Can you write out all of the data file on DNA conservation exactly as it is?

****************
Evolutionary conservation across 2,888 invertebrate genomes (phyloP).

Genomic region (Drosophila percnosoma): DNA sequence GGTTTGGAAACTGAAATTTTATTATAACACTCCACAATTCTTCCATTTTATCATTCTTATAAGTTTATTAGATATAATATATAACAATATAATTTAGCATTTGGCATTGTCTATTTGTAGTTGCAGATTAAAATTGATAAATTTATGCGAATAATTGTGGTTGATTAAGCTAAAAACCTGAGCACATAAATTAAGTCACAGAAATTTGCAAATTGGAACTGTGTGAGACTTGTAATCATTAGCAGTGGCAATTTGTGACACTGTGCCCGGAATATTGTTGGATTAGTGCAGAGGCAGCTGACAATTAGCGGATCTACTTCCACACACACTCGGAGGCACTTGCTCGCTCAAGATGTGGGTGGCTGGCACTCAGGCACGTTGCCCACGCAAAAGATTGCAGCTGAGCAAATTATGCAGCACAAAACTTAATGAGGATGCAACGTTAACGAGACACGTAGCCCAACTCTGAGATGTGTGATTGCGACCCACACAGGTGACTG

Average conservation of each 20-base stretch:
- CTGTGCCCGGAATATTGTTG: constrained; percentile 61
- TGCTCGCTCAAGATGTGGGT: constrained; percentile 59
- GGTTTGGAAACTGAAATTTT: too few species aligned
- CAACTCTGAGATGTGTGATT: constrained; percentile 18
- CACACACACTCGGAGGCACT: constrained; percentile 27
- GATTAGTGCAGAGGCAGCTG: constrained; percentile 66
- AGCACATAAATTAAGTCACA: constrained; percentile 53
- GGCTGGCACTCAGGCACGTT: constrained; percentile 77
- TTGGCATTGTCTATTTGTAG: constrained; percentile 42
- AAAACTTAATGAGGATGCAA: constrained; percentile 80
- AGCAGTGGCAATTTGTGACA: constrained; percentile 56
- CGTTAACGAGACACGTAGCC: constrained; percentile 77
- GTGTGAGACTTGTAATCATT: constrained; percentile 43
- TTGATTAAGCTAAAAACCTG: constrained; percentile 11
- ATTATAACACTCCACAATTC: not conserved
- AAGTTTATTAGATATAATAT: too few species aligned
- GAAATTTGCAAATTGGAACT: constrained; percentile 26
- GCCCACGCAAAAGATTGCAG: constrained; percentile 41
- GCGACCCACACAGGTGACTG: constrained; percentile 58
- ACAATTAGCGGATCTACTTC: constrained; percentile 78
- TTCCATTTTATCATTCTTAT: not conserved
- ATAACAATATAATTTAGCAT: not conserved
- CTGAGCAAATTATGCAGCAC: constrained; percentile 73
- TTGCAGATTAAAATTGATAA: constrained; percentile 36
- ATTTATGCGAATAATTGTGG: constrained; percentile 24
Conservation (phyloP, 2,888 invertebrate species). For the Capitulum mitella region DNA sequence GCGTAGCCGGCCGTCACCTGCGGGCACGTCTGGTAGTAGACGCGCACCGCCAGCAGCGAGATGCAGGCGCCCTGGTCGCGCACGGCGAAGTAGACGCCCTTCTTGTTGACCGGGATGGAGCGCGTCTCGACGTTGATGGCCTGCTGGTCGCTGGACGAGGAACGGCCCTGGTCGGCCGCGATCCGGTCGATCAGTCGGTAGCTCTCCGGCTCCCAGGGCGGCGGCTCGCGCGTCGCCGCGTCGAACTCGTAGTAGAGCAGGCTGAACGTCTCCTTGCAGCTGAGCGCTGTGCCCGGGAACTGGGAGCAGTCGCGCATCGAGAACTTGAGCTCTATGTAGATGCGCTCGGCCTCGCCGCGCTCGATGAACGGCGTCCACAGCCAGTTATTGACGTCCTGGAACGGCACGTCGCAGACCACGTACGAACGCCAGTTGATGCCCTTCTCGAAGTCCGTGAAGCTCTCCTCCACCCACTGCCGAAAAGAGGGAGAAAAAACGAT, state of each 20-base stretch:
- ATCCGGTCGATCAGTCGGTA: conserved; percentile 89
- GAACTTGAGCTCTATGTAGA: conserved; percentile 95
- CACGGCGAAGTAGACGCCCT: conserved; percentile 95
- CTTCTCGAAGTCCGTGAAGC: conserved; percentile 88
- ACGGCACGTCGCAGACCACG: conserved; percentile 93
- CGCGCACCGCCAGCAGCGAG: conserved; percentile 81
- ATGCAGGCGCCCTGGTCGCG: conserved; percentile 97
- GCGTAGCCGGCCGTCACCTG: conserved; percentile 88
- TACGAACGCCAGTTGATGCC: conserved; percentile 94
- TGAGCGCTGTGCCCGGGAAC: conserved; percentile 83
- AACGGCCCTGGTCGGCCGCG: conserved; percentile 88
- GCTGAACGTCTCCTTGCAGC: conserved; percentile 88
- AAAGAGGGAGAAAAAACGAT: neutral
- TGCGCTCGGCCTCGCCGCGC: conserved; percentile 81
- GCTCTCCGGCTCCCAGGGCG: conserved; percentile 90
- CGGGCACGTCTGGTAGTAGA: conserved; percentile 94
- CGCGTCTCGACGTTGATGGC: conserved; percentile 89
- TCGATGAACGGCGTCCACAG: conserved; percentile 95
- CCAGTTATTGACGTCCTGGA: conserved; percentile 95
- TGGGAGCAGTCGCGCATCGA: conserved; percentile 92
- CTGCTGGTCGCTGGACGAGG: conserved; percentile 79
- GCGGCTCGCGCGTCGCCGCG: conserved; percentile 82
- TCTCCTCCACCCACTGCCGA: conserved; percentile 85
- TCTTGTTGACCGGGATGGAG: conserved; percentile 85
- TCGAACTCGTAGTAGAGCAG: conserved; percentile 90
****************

Evolutionary conservation across 2,888 invertebrate genomes (phyloP).

Genomic region (Drosophila percnosoma): DNA sequence GGTTTGGAAACTGAAATTTTATTATAACACTCCACAATTCTTCCATTTTATCATTCTTATAAGTTTATTAGATATAATATATAACAATATAATTTAGCATTTGGCATTGTCTATTTGTAGTTGCAGATTAAAATTGATAAATTTATGCGAATAATTGTGGTTGATTAAGCTAAAAACCTGAGCACATAAATTAAGTCACAGAAATTTGCAAATTGGAACTGTGTGAGACTTGTAATCATTAGCAGTGGCAATTTGTGACACTGTGCCCGGAATATTGTTGGATTAGTGCAGAGGCAGCTGACAATTAGCGGATCTACTTCCACACACACTCGGAGGCACTTGCTCGCTCAAGATGTGGGTGGCTGGCACTCAGGCACGTTGCCCACGCAAAAGATTGCAGCTGAGCAAATTATGCAGCACAAAACTTAATGAGGATGCAACGTTAACGAGACACGTAGCCCAACTCTGAGATGTGTGATTGCGACCCACACAGGTGACTG

Average conservation of each 20-base stretch:
- CTGTGCCCGGAATATTGTTG: constrained; percentile 61
- TGCTCGCTCAAGATGTGGGT: constrained; percentile 59
- GGTTTGGAAACTGAAATTTT: too few species aligned
- CAACTCTGAGATGTGTGATT: constrained; percentile 18
- CACACACACTCGGAGGCACT: constrained; percentile 27
- GATTAGTGCAGAGGCAGCTG: constrained; percentile 66
- AGCACATAAATTAAGTCACA: constrained; percentile 53
- GGCTGGCACTCAGGCACGTT: constrained; percentile 77
- TTGGCATTGTCTATTTGTAG: constrained; percentile 42
- AAAACTTAATGAGGATGCAA: constrained; percentile 80
- AGCAGTGGCAATTTGTGACA: constrained; percentile 56
- CGTTAACGAGACACGTAGCC: constrained; percentile 77
- GTGTGAGACTTGTAATCATT: constrained; percentile 43
- TTGATTAAGCTAAAAACCTG: constrained; percentile 11
- ATTATAACACTCCACAATTC: not conserved
- AAGTTTATTAGATATAATAT: too few species aligned
- GAAATTTGCAAATTGGAACT: constrained; percentile 26
- GCCCACGCAAAAGATTGCAG: constrained; percentile 41
- GCGACCCACACAGGTGACTG: constrained; percentile 58
- ACAATTAGCGGATCTACTTC: constrained; percentile 78
- TTCCATTTTATCATTCTTAT: not conserved
- ATAACAATATAATTTAGCAT: not conserved
- CTGAGCAAATTATGCAGCAC: constrained; percentile 73
- TTGCAGATTAAAATTGATAA: constrained; percentile 36
- ATTTATGCGAATAATTGTGG: constrained; percentile 24
Conservation (phyloP, 2,888 invertebrate species). For the Capitulum mitella region DNA sequence GCGTAGCCGGCCGTCACCTGCGGGCACGTCTGGTAGTAGACGCGCACCGCCAGCAGCGAGATGCAGGCGCCCTGGTCGCGCACGGCGAAGTAGACGCCCTTCTTGTTGACCGGGATGGAGCGCGTCTCGACGTTGATGGCCTGCTGGTCGCTGGACGAGGAACGGCCCTGGTCGGCCGCGATCCGGTCGATCAGTCGGTAGCTCTCCGGCTCCCAGGGCGGCGGCTCGCGCGTCGCCGCGTCGAACTCGTAGTAGAGCAGGCTGAACGTCTCCTTGCAGCTGAGCGCTGTGCCCGGGAACTGGGAGCAGTCGCGCATCGAGAACTTGAGCTCTATGTAGATGCGCTCGGCCTCGCCGCGCTCGATGAACGGCGTCCACAGCCAGTTATTGACGTCCTGGAACGGCACGTCGCAGACCACGTACGAACGCCAGTTGATGCCCTTCTCGAAGTCCGTGAAGCTCTCCTCCACCCACTGCCGAAAAGAGGGAGAAAAAACGAT, state of each 20-base stretch:
- ATCCGGTCGATCAGTCGGTA: conserved; percentile 89
- GAACTTGAGCTCTATGTAGA: conserved; percentile 95
- CACGGCGAAGTAGACGCCCT: conserved; percentile 95
- CTTCTCGAAGTCCGTGAAGC: conserved; percentile 88
- ACGGCACGTCGCAGACCACG: conserved; percentile 93
- CGCGCACCGCCAGCAGCGAG: conserved; percentile 81
- ATGCAGGCGCCCTGGTCGCG: conserved; percentile 97
- GCGTAGCCGGCCGTCACCTG: conserved; percentile 88
- TACGAACGCCAGTTGATGCC: conserved; percentile 94
- TGAGCGCTGTGCCCGGGAAC: conserved; percentile 83
- AACGGCCCTGGTCGGCCGCG: conserved; percentile 88
- GCTGAACGTCTCCTTGCAGC: conserved; percentile 88
- AAAGAGGGAGAAAAAACGAT: neutral
- TGCGCTCGGCCTCGCCGCGC: conserved; percentile 81
- GCTCTCCGGCTCCCAGGGCG: conserved; percentile 90
- CGGGCACGTCTGGTAGTAGA: conserved; percentile 94
- CGCGTCTCGACGTTGATGGC: conserved; percentile 89
- TCGATGAACGGCGTCCACAG: conserved; percentile 95
- CCAGTTATTGACGTCCTGGA: conserved; percentile 95
- TGGGAGCAGTCGCGCATCGA: conserved; percentile 92
- CTGCTGGTCGCTGGACGAGG: conserved; percentile 79
- GCGGCTCGCGCGTCGCCGCG: conserved; percentile 82
- TCTCCTCCACCCACTGCCGA: conserved; percentile 85
- TCTTGTTGACCGGGATGGAG: conserved; percentile 85
- TCGAACTCGTAGTAGAGCAG: conserved; percentile 90